1969, Jon Lord, Ian Paice, Ian Gillan, Ritchie Blackmore and Roger Glover.
Origin England London, England
acts Rainbow, Whitesnake, Gillan, Blackmore’s Night, Tommy Bolin, Episode Six, Screaming Lord Sutch
Tommy Bolin (deceased)
Joe Lynn Turner
Deep Purple are an English hard rock band formed in London, England in 1968 (see 1968 in music). Along with Led Zeppelin and Black Sabbath, they are considered to be one of the pioneer contributors to the heavy metal and the hard rock genres.
(1964–1967) Pre-Deep Purple years
The band Episode Six released several singles in the UK during the mid-sixties. It featured Ian Gillan on vocals, Graham Dimmock on guitar, Roger Glover on bass, Tony Lander on guitar, Sheila Carter on keyboards, and Harvey Shields on the drums. Despite extensive touring, they never had their big break.
In 1967, a band called The Flower Pot Men and their Garden was formed, formerly known as The Ivy League. It was concentrated on a trio of singers. The new name was clearly derived from the children’s show The Flowerpot Men, with the obvious psychedelic-era puns on flower power and “pot”. The band’s most popular song was “Let’s Go To San Francisco.” Some listeners assumed that the song was a parody of Scott McKenzie’s “If You’re Going to San Francisco,” but the band has denied this.
It featured Tony Burrows, Neil Landon, Robin Shaw, and Pete Nelson on vocals, Ged Peck on guitar, Nick Simper on bass, Jon Lord on organ, and Carlo Little on drums. Jon Lord had formerly played in The Artwoods, Nick Simper had been with Johnny Kidd & The Pirates and Screaming Lord Sutch’s The Savages, where he also played with guitarist Ritchie Blackmore.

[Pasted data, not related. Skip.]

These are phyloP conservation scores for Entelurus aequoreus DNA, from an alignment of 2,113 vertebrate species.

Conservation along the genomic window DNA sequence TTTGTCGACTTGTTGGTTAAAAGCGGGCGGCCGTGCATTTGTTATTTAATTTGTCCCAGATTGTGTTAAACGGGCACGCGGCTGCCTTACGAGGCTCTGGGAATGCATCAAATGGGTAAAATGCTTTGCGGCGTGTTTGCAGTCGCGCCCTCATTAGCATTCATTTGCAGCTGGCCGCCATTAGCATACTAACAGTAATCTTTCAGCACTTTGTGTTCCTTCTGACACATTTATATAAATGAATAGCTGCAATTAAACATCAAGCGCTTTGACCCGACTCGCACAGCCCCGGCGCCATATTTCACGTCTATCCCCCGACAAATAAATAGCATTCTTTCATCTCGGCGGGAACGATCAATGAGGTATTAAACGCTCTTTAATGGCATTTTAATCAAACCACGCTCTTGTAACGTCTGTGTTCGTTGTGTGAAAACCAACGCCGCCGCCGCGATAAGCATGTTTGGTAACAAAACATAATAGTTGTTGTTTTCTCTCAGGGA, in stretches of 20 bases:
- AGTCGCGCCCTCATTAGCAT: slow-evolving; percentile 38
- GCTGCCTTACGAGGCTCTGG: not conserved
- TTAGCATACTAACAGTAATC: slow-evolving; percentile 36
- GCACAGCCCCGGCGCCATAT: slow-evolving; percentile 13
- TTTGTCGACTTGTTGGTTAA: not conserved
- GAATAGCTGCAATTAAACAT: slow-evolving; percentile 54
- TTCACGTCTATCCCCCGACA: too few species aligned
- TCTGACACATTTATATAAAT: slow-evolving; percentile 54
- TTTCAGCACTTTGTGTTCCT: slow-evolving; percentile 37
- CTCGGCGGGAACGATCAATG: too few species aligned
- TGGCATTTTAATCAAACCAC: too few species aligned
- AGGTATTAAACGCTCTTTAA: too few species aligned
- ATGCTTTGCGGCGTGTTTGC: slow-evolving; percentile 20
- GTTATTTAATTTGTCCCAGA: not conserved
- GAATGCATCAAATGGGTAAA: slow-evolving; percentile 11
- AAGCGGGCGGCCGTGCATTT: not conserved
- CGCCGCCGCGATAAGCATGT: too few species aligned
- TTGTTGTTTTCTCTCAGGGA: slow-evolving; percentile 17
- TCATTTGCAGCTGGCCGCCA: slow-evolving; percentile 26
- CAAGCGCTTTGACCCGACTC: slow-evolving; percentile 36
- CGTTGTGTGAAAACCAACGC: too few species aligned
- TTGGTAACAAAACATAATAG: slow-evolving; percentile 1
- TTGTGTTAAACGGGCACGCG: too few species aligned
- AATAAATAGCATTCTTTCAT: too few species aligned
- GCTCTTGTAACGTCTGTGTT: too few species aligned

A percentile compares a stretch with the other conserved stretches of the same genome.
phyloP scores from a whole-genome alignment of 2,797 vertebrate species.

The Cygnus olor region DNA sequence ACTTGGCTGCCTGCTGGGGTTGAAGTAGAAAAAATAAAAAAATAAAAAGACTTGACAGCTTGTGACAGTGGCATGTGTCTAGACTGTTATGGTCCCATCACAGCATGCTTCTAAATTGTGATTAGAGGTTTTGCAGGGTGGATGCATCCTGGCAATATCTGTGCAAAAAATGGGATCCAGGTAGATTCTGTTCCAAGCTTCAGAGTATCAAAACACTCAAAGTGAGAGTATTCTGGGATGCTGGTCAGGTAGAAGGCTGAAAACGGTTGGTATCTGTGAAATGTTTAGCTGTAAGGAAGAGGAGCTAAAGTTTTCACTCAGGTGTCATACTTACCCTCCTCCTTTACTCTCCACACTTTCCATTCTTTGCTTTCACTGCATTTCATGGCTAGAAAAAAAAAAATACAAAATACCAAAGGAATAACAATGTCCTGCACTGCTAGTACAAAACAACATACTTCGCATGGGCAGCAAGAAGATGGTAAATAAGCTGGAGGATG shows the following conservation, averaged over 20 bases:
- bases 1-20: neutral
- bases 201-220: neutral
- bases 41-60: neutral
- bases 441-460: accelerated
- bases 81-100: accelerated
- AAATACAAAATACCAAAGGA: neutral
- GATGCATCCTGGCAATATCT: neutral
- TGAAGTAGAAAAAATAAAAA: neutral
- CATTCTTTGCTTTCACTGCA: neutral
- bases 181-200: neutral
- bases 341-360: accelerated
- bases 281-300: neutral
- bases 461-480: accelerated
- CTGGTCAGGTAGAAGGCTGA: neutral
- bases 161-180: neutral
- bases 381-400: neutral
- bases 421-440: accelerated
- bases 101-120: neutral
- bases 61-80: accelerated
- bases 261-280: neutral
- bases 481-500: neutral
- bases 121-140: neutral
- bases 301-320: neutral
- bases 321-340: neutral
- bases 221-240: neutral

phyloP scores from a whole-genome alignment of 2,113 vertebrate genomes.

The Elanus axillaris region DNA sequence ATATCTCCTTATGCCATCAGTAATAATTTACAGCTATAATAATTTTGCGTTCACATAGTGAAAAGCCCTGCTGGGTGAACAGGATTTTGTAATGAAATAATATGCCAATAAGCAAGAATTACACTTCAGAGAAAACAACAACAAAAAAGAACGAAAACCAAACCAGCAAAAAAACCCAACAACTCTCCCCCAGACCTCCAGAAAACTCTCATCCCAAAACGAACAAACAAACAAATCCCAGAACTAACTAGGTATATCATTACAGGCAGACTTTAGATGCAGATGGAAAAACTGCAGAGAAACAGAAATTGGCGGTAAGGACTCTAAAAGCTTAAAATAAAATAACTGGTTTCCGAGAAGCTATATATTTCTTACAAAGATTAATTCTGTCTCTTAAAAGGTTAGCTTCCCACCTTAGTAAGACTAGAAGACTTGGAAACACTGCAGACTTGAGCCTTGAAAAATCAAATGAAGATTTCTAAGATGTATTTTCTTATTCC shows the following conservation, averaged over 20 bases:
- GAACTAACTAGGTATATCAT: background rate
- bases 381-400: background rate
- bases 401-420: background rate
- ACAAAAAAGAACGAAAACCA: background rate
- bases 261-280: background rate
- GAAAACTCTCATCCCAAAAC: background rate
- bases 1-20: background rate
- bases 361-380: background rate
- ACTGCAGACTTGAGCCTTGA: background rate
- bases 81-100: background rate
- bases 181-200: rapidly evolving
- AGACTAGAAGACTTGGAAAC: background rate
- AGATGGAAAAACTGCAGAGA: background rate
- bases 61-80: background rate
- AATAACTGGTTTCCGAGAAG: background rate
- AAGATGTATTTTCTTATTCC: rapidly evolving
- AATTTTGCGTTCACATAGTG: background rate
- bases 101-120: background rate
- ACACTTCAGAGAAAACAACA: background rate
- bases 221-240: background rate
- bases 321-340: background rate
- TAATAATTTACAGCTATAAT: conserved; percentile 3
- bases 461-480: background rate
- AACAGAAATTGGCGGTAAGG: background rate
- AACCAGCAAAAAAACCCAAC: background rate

In 1967, former Searchers drummer Chris Curtis contacted London businessman Tony Edwards in the hope that he would manage a new group he was putting together. Curtis’ idea was that the members of the group would get on and off a musical roundabout, and suitably impressed, Edwards agreed to finance the venture with two business partners: John Coletta and Ron Hire (Hire-Edwards-Coletta – HEC Enterprises).
Curtis then set about building up the group, to be known as Roundabout. His first encounter was with Hammond organ player Jon Lord; then he persuaded session guitarist Ritchie Blackmore to return from Hamburg, Germany, to audition for the new group. Curtis himself, however, soon dropped out, but HEC Enterprises, as well as Lord and Blackmore, were keen that the project should continue, so firstly bassist Nick Simper, then finally vocalist Rod Evans and drummer Ian Paice (both of whom were from the group The Maze), were recruited. After their first few gigs on a brief tour of Denmark in the spring of 1968, the band agreed on a new name suggested by Ritchie, taken from a song composed by Peter De Rose, Deep Purple which was his grandmother’s favourite song.
In October 1968, the group had tremendous success in the US (but not the UK) with a cover of Joe South’s “Hush,” taken from their debut album Shades of Deep Purple, and they were booked to support Cream on their Goodbye tour. However they were soon kicked off the tour, allegedly because they were upstaging the headlining act. The band’s second album, The Book of Taliesyn, was released in the United States to coincide with this tour, although it would not be released in their home country until the following year. 1969 saw the release of their third album, Deep Purple, which contained strings and woodwind on one track (April).
After these three albums and extensive touring in the States, Rod Evans and Nick Simper were unceremoniously sacked, and replaced by vocalist Ian Gillan and bassist Roger Glover both ex-Episode Six. This would create the quintessential Deep Purple “Mark 2” lineup. Initially, this version of the band released a great single probably influenced by the then-popular stage musical “Hair”, a cover of a Greenaway-Cook tune titled “Hallelujah”, which flopped. The band gained some much-needed publicity with the Concerto for Group and Orchestra, a three-movement epic composed by Lord as a solo project and performed by the band at the Royal Albert Hall with the Royal Philharmonic Orchestra, conducted by Malcolm Arnold.